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MacPherson’s Rant

Madras College, St Andrews
3 stars
The demise of the Byre Theatre as a thriving professional producing 
house following funding cuts after a major refurbishment was a major 
loss to St Andrews. With any luck, this new production of a script 
originally penned by John Ward may help encourage the re-establishment 
of a permanent artistic team at what is now primarily a receiving 
house.
Ward’s play was a heroic reimagining of the life and death of 
seventeenth century Scots wanderer, James MacPherson, who created his 
own mythology via the song he penned while awaiting execution. Kally 
Lloyd-Jones’ production of Linda Duncan McLaughlin’s adaptation was 
enabled by the Scottish Government-backed Year of Creative Scotland 
2012’s bestowment of the Scotland’s Creative Place Award to St Andrews. 
Performed by a mixed cast of professionals and community participants,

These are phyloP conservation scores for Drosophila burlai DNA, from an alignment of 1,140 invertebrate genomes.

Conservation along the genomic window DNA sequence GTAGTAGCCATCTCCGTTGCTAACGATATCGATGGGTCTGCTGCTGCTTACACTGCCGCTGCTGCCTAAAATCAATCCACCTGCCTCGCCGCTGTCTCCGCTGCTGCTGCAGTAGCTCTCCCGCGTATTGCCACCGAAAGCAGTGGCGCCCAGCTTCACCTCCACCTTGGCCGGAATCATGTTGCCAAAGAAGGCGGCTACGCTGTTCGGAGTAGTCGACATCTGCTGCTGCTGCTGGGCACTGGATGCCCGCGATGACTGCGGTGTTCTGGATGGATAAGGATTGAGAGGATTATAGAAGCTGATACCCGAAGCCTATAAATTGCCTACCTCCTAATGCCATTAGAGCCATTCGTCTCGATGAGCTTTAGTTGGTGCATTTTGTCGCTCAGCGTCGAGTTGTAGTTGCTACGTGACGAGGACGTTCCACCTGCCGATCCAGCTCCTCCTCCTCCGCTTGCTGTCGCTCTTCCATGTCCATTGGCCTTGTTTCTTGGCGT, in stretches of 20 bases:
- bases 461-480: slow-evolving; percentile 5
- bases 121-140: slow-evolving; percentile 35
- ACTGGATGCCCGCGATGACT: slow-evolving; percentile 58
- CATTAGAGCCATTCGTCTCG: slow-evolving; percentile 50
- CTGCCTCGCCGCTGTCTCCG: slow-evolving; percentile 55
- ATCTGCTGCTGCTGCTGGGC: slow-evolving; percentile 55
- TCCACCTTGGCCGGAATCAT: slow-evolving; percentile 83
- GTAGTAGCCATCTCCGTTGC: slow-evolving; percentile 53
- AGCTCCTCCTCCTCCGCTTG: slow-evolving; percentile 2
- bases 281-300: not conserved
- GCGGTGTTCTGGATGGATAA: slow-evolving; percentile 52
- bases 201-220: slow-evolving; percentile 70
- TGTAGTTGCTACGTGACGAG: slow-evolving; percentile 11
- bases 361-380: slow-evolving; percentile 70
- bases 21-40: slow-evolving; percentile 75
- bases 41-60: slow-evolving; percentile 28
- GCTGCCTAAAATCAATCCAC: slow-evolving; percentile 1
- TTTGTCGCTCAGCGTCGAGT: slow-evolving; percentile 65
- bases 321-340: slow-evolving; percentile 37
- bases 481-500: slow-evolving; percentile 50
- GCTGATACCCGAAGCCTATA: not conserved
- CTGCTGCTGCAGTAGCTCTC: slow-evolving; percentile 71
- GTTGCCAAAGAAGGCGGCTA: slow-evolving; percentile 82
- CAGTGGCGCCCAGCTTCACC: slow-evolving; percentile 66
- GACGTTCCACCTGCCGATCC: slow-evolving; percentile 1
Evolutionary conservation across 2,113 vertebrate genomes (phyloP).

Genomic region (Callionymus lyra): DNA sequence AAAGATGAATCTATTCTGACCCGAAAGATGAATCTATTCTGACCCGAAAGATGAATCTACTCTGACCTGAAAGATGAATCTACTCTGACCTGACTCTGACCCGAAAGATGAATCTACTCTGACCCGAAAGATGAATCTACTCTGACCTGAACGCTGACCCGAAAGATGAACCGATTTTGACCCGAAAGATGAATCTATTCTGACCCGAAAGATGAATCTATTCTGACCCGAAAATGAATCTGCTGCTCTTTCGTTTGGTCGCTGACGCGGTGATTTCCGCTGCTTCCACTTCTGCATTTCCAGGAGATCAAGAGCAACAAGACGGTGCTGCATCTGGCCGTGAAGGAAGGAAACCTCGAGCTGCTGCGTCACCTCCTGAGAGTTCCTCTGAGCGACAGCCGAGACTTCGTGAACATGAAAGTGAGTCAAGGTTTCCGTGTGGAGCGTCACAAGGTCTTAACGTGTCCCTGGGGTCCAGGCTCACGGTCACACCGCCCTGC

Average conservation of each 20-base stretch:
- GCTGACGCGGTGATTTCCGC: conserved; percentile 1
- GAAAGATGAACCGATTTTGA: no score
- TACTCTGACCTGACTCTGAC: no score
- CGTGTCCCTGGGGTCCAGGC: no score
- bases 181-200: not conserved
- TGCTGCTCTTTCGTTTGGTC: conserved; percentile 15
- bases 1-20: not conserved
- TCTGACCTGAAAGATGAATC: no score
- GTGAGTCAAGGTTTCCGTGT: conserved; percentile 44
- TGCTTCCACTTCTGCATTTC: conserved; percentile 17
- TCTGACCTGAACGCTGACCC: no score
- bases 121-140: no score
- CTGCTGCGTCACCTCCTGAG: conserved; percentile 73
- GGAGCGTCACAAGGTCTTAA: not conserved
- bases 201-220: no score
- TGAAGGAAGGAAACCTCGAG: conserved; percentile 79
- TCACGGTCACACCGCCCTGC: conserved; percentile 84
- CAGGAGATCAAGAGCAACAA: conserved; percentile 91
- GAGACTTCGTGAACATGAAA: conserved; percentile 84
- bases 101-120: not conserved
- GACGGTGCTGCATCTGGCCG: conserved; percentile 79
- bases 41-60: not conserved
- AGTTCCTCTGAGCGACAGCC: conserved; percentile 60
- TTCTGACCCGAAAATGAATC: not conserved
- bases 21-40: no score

the production is staged in a heated tent in the grounds of Madras 
College, and is a romantically inclined romp that suggests a kind of 
proto class war at play.

MacPherson here is the illegitimate son of Laird Duff’s former maid. 
When MacPherson falls for Bess, whose father has promised her to Duff, 
a backdrop of personal jealousy and Jacobite rebellion makes for an 
epic akin to a western. As played out on Janis Hart’s big wooden set 
with trees spilling into the auditorium, it’s a patchy show, but one 
which nevertheless highlights institutionalised misogyny and abuses of 
power and privilege.

As MacPherson, Martin Forry grows in confidence throughout, while Morna 
McDonald makes for a feisty foil as Bess. By far the best thing here is 
the live harp and fiddle score played by young musicians from Madras. 
Under the guidance of Rachel Newton, it’s subtle under-scoring is a 
thing of quiet beauty.

The Herald, November 29th 2012

ends



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